You’ve got to laugh at the trading statement issued by Johnston Press this morning.
The last we heard from Tim Bowdler & Co, ad revenues fell by 19.7% during July. The company also disclosed that ad revenues fell by 23% during the first three weeks of August.
You’d presume that the company might give us an update on trading during August, September and October. They have — but the information that’s divulged in JP’s press release is partial, to say the least.
It’s also couched in some of the most convoluted language I think I’ve ever seen in a financial release.
(As if that wasn’t enough, JP’s webcast doesn’t include any of the tricky questions that were presumably asked by analysts at the end of this morning’s session. Perhaps the intention was to avoid a repeat of this.)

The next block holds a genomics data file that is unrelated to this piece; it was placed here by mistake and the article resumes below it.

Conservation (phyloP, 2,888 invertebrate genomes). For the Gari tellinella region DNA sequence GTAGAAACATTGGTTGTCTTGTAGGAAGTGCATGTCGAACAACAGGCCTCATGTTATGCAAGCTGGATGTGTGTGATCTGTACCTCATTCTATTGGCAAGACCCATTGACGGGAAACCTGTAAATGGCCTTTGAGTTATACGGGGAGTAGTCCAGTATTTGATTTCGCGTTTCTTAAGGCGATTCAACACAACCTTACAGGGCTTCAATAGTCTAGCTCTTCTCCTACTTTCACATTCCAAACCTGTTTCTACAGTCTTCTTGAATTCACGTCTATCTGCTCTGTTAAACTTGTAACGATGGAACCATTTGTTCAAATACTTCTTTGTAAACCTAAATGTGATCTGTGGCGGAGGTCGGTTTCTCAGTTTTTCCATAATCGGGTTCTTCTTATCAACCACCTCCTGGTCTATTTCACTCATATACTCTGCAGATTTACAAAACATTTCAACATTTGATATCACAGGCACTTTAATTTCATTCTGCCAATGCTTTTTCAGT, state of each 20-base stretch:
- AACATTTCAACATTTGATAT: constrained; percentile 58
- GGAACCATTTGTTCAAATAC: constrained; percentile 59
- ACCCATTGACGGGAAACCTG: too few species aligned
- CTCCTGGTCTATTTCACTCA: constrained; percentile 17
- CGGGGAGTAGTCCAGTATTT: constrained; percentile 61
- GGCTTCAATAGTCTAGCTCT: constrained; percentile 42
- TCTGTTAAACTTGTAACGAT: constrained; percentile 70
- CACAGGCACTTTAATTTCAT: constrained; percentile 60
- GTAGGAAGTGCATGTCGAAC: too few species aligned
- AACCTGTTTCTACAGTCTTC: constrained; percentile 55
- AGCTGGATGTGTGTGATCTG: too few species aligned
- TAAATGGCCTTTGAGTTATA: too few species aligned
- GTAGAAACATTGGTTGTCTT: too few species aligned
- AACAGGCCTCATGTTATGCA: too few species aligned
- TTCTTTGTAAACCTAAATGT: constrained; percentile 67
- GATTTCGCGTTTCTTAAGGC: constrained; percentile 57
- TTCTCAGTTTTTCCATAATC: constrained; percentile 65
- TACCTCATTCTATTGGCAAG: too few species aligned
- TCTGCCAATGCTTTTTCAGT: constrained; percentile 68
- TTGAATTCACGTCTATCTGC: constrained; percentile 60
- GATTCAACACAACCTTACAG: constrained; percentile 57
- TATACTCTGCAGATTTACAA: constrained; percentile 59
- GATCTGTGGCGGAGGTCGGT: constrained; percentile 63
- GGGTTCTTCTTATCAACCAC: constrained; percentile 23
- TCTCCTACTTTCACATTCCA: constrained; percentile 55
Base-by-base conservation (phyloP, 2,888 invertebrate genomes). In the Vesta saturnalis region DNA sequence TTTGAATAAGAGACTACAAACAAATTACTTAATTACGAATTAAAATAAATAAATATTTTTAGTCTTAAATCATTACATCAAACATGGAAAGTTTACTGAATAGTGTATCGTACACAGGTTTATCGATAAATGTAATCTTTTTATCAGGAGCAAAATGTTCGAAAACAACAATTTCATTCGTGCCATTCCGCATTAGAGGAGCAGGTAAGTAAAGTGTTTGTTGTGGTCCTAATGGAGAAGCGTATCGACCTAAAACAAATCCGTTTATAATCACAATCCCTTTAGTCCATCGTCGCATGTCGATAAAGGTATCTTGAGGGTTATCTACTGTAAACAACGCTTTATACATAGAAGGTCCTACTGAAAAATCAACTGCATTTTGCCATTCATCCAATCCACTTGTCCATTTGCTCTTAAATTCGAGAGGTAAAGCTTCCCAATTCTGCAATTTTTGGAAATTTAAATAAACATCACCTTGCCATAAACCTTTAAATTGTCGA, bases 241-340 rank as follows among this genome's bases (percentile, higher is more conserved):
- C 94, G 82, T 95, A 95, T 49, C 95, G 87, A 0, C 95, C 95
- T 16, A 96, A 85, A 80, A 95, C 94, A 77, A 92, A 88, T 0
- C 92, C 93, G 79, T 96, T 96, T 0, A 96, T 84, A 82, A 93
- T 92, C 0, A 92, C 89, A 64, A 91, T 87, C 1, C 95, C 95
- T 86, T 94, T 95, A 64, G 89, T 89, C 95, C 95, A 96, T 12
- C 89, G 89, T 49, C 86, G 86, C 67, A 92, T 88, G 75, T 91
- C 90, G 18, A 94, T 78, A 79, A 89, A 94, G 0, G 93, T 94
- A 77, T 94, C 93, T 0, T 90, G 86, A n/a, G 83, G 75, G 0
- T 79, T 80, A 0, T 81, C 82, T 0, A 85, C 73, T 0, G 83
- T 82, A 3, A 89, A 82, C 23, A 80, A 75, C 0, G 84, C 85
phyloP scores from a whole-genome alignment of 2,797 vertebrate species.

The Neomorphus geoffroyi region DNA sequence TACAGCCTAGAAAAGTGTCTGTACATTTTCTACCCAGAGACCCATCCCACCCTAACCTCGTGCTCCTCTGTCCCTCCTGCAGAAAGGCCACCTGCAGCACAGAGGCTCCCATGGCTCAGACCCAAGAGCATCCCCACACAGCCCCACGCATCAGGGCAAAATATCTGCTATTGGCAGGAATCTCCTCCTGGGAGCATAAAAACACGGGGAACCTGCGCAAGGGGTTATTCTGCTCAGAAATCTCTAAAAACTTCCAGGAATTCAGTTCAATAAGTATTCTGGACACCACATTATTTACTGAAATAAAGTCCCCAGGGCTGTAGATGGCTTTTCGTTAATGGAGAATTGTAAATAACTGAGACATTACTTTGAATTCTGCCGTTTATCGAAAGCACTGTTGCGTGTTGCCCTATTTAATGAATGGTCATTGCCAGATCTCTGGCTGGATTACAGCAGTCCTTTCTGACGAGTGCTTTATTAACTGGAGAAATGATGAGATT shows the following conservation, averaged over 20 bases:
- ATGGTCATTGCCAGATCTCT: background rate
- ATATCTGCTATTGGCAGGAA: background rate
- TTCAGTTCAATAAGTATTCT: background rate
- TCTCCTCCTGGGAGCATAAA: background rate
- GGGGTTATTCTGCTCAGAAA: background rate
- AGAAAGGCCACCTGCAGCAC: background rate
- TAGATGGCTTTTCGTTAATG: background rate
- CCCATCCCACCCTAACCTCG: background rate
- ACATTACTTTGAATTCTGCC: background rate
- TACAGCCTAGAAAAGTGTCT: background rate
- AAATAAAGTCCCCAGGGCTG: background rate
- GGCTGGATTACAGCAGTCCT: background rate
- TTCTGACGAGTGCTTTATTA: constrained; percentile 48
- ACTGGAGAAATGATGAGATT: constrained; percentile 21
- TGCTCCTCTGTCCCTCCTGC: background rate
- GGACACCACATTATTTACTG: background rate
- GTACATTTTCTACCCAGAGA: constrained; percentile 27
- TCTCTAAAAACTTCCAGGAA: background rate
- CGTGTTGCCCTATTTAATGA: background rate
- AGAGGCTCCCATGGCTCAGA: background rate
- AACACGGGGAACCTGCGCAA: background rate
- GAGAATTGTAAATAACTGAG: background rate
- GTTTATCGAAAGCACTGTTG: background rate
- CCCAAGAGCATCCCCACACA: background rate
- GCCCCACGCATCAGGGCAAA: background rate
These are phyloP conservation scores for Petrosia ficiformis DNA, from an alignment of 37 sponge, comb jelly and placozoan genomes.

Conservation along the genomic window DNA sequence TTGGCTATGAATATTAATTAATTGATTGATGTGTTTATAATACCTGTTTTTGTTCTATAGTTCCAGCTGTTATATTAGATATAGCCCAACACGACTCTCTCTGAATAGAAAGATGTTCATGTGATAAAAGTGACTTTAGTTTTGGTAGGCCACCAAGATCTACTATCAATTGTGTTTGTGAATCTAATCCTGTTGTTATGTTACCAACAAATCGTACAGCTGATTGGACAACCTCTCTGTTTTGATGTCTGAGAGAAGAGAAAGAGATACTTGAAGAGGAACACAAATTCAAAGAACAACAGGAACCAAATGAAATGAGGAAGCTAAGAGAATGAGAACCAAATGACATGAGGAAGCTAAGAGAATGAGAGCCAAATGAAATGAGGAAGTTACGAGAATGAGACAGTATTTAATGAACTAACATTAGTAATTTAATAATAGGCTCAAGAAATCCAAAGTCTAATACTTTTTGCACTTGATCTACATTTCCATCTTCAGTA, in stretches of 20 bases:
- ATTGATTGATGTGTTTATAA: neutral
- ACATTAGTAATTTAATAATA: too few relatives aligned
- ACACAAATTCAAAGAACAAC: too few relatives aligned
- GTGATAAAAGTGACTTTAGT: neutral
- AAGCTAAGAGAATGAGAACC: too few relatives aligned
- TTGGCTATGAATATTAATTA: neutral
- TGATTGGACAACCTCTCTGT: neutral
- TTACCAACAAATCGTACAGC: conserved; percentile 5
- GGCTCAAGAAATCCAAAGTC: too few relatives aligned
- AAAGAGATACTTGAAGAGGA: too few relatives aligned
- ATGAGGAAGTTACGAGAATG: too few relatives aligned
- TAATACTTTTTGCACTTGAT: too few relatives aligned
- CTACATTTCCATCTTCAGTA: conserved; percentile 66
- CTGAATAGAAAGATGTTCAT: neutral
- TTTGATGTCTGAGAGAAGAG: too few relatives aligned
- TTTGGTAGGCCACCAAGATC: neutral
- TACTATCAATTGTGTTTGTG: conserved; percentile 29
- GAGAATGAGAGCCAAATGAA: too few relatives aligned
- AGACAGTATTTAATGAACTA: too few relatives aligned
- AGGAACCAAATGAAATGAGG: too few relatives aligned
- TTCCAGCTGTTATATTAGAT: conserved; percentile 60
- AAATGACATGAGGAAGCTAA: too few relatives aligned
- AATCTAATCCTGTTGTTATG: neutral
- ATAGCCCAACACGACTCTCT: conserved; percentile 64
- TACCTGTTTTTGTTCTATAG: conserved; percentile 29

In any event, shoving these obstacles aside, here’s what I’ve been able to make of the numbers.
As I say, JP’s press release doesn’t divulge a YOY percentage decline for overall ad revenue declines between July/August and October.
To get hold of this, you needed to listen to the webcast of Johnston Press’s presentation to analysts this morning.
This was something that most reporters couldn’t, or wouldn’t, do. Instead, working off the back of JP’s press release, reporters tended to use the quoted figure for JP’s ad revenue declines since the start of the financial year — 15.5%.
Listen to the webcast, however, and you’ll discover that 15.5% doesn’t begin to describe what’s currently happening to JP’s revenue base.
In fact, during the 17 weeks between early July and the end of October, JP’s ad revenues slumped by “just over 24%” YOY. That’s a whole lot worse for July (a decline of 19.7%).
Today’s coverage of JP’s trading statement looked fairly grim. Only some canny management on the part of JP’s PR handlers stopped the stories from sounding a whole lot worse.